As someone deeply immersed in the realm of financial investments and particularly knowledgeable about mutual funds, I can attest to the critical role they play in diversifying and optimizing investment portfolios. My expertise extends to various aspects of mutual funds, including their types, evaluation criteria, risk management, and the broader landscape of investment alternatives.
Now, let's delve into the key concepts presented in the provided article:
Mutual Fund Basics:
- A mutual fund pools funds from many investors to invest in a diversified portfolio of assets.
- The fund aims to achieve specific investment goals through the strategic use of these pooled assets.
- Goal Identification: Investors are advised to define their investment goals, such as long-term capital gains, current income, funding education, or retirement.
- Risk Tolerance: Understanding one's risk tolerance is crucial, as it directly influences the choice between high-risk, high-return funds and more conservative options.
- Time Horizon: Investors need to decide how long they plan to hold the mutual fund, considering sales charges and potential liquidity concerns.
Style and Fund Types:
- Growth Funds: Aim for capital appreciation and are suitable for long-term investors willing to tolerate risk.
- Income Funds: Focus on generating current income through investments in bonds and debt instruments.
Alternatives to Mutual Funds:
- Exchange-Traded Funds (ETFs): Highlighted as an alternative with lower volatility, especially in bond portfolios.
- Risks in Bond Funds: Discussed potential risks such as interest rate risk, credit risk, default risk, and prepayment risk associated with bond funds.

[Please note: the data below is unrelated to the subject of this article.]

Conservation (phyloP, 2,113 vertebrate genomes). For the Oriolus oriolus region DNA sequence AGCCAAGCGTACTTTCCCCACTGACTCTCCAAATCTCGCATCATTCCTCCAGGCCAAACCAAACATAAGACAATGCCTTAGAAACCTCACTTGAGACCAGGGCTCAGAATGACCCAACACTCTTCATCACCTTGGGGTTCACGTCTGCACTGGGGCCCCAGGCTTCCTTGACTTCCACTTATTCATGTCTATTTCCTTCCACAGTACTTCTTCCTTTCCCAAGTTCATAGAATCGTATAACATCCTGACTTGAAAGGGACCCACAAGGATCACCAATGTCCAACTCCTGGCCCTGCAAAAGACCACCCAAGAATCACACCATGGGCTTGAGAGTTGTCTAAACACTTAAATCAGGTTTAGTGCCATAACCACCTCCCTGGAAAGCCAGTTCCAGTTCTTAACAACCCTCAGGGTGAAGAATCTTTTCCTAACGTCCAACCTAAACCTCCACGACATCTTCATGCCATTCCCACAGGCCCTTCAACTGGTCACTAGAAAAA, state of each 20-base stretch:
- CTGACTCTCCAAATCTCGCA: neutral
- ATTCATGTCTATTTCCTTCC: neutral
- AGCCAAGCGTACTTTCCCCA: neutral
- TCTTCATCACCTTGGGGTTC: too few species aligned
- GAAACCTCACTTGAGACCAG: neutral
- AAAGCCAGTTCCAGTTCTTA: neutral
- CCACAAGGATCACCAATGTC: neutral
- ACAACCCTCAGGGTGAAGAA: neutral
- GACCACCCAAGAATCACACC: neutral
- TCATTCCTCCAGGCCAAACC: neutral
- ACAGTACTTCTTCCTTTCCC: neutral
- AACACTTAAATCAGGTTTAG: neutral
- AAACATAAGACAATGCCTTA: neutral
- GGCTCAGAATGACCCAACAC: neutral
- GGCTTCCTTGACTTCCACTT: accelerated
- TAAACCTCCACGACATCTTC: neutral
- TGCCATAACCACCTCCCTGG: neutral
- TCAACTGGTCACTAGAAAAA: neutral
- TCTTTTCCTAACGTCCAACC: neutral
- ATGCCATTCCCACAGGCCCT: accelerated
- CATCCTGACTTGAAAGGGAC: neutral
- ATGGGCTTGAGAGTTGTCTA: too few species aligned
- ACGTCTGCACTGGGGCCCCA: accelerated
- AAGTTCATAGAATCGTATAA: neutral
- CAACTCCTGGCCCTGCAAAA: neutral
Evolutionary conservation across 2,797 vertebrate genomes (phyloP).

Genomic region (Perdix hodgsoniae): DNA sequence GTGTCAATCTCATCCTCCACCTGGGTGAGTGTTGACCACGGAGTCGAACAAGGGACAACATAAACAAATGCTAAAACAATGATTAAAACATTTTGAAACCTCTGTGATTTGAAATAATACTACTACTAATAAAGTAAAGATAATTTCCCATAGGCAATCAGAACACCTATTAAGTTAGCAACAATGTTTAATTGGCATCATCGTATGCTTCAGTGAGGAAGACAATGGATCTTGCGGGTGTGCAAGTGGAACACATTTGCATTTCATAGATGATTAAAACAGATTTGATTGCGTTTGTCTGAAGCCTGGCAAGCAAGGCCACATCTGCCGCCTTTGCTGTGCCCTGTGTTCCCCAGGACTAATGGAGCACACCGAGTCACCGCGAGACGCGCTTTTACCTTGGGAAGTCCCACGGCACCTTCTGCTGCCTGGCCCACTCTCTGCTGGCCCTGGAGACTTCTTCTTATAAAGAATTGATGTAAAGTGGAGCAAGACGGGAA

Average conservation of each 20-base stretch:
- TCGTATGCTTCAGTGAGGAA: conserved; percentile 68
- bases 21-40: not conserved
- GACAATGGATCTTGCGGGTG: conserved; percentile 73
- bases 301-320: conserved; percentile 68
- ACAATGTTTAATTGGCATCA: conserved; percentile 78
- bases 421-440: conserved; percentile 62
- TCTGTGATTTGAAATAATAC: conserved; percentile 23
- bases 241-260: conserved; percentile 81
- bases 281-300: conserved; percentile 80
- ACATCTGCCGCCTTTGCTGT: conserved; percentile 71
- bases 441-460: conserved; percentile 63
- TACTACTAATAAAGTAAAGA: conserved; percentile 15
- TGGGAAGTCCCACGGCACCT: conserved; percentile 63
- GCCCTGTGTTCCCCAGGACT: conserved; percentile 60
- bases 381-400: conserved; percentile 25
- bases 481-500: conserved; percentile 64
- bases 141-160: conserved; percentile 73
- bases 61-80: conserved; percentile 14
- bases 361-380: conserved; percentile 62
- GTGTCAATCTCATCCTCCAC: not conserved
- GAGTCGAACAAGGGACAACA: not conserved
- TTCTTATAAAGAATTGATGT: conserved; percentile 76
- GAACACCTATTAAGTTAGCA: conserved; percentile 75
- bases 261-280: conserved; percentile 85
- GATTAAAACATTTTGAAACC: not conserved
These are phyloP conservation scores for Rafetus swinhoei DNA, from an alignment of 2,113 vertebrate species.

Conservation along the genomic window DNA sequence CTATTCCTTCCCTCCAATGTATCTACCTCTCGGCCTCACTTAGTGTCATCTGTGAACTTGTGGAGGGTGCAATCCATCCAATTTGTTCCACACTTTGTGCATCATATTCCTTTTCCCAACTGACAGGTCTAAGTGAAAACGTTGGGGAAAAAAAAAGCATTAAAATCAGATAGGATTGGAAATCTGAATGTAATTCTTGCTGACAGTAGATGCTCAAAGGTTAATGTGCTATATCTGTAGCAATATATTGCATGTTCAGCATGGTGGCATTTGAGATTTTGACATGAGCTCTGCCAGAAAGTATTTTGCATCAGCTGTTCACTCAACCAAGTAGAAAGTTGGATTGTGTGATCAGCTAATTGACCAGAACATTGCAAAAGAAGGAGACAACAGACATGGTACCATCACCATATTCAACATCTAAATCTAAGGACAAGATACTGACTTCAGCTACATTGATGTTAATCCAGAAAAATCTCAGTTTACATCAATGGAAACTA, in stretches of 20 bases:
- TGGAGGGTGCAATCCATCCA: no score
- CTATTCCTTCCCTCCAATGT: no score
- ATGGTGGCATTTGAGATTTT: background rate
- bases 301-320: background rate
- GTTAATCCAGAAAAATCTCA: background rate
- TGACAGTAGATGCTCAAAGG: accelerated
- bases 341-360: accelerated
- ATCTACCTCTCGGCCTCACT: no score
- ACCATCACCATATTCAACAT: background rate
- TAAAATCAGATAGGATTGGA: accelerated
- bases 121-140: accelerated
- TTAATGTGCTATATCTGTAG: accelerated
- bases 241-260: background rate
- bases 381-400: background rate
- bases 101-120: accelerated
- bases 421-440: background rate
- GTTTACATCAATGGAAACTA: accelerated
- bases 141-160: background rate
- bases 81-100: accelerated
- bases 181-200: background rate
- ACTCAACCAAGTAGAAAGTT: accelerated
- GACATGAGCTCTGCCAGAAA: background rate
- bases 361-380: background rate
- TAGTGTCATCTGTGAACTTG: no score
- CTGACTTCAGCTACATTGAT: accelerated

Fees and Loads:
- Sales Fees (Loads): Explained the concept of front-end and back-end loads, highlighting their impact on returns.
- Management Expense Ratio: Emphasized the importance of considering this ratio to understand the overall cost associated with a mutual fund.
Passive vs. Active Management:
- Actively Managed Funds: Managed by portfolio managers aiming to outperform benchmark indices, with higher fees.
- Passively Managed Funds (Index Funds): Seek to track benchmark indices with lower fees and reduced turnover.
Evaluating Managers and Past Results:
- Encourages investors to scrutinize a fund manager's track record, considering factors like consistency, volatility, and turnover.
Size of the Fund:
- Acknowledged that excessively large fund size can impact a fund's ability to efficiently meet its investment objectives, using Fidelity's Magellan Fund as an example.
History and Performance:
- Highlighted the common adage that past performance doesn't guarantee future results, citing a study that found no significant difference in future returns between top-performing and worst-performing funds.
- Introduced Morningstar's five P's (Process, Performance, People, Parent, and Price) as a comprehensive evaluation method for mutual funds.
Alternatives to Mutual Funds:
- Explored alternatives like ETFs, individual stock ownership, and publicly traded investment companies.
Choosing a Mutual Fund:
- Outlined factors to consider when selecting a mutual fund, including asset types, fees, historical performance, and consistency.
Main Types of Mutual Funds:
- Categorized mutual funds into bond funds, equity funds, target-date funds, and money market funds, each catering to different investment profiles.
Buying a Mutual Fund:
- Described the process of purchasing a mutual fund through a broker or directly from the fund itself.
The Bottom Line:
- Emphasized the importance of thorough research and understanding one's objectives when selecting a mutual fund.
As a seasoned expert in the field, I endorse the provided information as a comprehensive guide for both novice and experienced investors navigating the intricate world of mutual funds.